Two conmen jailed for a total of 20 years for running Britain’s biggest ever mortgage fraud were ordered to pay back more than £30 million
Saghir Afzal, 50, fleeced banks out of £49 million by buying cheap properties, including a cowshed and an abandoned air base, and paid crooked chartered surveyor Ian McGarry, 43, to provide false valuations.
In June 2011 Afzal was jailed for 13 years and McGarry was locked up for seven years.
Today they were ordered to pay back a total of £30,826,013.86 in one of the largest confiscation orders ever made in the UK or spend a further 16 years behind bars.
Scam artists: Saghir Afzal and Ian McGarry have been ordered to pay back £30m or spend even longer in jail
Between 2004 and 2006 companies controlled by Birmingham-based fraudster Afzal and his brother Nisar, 54, bought six commercial properties for just £5,688,125.
McGarry, a director at Dunlop Haywards Lorenz, then provided false valuations in order for the Afzals to deceive lenders into loaning £49,287,000.
The Afzal brothers - who sent £26m to Pakistan - bribed McGarry with lavish overseas holidays in Dubai, an Aston Martin car, cash in brown paper envelopes, and the purchase of three properties in London, valued collectively at more than £1m, to aid the massive scam.
Saghir continues to deny involvement in the scam and refused to take part in proceedings today.
Judge Martin Beddoe said: ‘He informs me that he was wholly unaware of the fraud and he was the dupe of two men.’
He said that as a result he had ‘simply no idea’ where the bulk of the money has gone.
‘By me trying to determine what he now has available to him is really trying to pin the tail on the donkey, for all I know Mr Afzal now, as a result of good investment, has assets worth £60m,’ said the judge.
‘But, on the basis he shared the profit of this fraud [with his brother] I have to conclude that that is unlikely.’
The judge ordered that Saghir pay back £29,276,565.91p within six months or face another ten years in jail.
The court heard Saghir’s Afzal assets are believed to include property in Birmingham, Pakistan, the US, and Spain, and the £26m that was sent to Pakistan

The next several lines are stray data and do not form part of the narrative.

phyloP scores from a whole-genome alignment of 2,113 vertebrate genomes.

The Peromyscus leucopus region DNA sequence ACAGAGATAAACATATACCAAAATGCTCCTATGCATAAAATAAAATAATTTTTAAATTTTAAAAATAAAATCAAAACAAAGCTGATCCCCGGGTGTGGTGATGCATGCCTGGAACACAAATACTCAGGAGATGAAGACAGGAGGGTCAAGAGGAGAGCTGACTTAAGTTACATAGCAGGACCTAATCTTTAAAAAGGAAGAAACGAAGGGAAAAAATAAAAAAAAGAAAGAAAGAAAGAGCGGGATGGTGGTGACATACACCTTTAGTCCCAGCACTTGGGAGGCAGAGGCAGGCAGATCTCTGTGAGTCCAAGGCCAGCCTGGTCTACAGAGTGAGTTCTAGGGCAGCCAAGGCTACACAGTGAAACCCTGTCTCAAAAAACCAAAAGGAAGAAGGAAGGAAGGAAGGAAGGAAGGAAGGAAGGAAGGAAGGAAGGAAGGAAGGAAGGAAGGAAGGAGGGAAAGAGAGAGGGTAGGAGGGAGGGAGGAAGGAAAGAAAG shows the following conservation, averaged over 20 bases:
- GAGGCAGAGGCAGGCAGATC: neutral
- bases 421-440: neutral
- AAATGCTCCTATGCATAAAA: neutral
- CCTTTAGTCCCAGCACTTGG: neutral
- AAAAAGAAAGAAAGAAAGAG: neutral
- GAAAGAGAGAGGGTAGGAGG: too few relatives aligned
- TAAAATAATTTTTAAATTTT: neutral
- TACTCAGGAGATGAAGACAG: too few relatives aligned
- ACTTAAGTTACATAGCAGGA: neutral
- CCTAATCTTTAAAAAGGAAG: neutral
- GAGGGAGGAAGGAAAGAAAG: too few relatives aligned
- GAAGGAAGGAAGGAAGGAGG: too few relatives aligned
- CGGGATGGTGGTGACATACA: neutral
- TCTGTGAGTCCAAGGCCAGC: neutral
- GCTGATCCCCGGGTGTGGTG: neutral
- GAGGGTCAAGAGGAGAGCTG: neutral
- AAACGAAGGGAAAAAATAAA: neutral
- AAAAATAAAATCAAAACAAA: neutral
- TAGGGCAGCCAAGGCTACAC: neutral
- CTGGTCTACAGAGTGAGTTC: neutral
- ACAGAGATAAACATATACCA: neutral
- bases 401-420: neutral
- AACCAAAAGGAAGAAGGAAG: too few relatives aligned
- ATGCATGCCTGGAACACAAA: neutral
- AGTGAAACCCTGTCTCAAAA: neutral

McGarry was told he must pay back £1,549.447.95 within six months or spend another six years behind bars.
The court heard that after his arrest he had attempted to hide large chunks of his criminal earnings.He was gifted two properties in Monument, central London, valued at almost £800,000, and a third property in Barnsbury, north London, worth £326,000, by the Afzals on which he earned around £50,000 in rent.
Judge Beddoe said: ‘He did his best to minimalise his offending.
‘He was determined to hold on to as much of those dishonest gains as he can time and again since this enquiry began.
‘On his first arrest he attempted to move the £86,000 he had hidden in London’s Silver Vaults.
‘Second he quickly sold the Porsche for £58,000 and hid the money by transferring it into a bank account set up for the purpose in his wife’s name.
‘After the restraint order was made he diverted money he made as a surveyor into a company ostensibly under the control of his wife.’
He said McGarry’s benefit was £2,792,401.29, but stated that the realisable assets were just over £1.5m.
Jailing Saghir Afzal and McGarry last summer Judge Beddoe described the fraud as a ‘massive and carefully orchestrated confidence trick’.
Prosecutor Andrew Baillie QC said Nisar Afzal had the ‘productive entrepreneurial role’, while Saghir was involved in the ‘day-to-day management of banking and other financial matters’.
McGarry abused his position to provide the false valuations which persuaded the banks that the sites were a good investment.
One 183-acre site was a former US Airforce base in Fakenham, Norfolk, now known as Tattersett Business Park.
It was purchased for £2.75million before a mortgage of £9.1 million was raised from French bank Sociiti Ginirale through a series of front companies.
The bank ‘relied on the property valuation provided by Mr McGarry’, while the fraudsters also created bogus leases suggesting the site was accruing significant income from commercial tenants.
In reality the site was near derelict and home to several families of gipsies.
The Nationwide Building Society was conned when it lent £26m against a former St Ivel dairy in Johnstown, Carmarthen, Wales; offices known as BIP Popes Lane in Oldbury, West Midlands and the Saltley Industrial Estate in Birmingham.
McGarry helped raise a £6.563m loan on Saltley, which was later repossessed and sold for £650,000.
The value of St Ivel was inflated to £14.25m when it was really worth £750,000, while the £700,000 BIP premises generated a £6.15m mortgage.
The fraudsters also used McGarry’s valuations to obtain £11.5m of loans from Cheshire Building Society for Concentric Works, a 3.5acre site made up of workshop and office units dating back to the 1930s in Aston, Birmingham, and worth nearer £1m.
Mr Baillie said the scam had a ‘very significant impact of the financial health of that building society’.
‘Cheshire had to make provision for a loss of £10m which reduced its profit for 2005 from £11.7m to £1.7,’ he told the court.
Afzal, of Edgbaston, Birmingham, and McGarry, of St Albans, Hertfordshire, admitted two charges of conspiracy to obtain money transfers by deception and four counts of obtaining money transfers by deception.
Nisar Afzal is thought to be in Pakistan and is still wanted by the SFO for his alleged role in the fraud.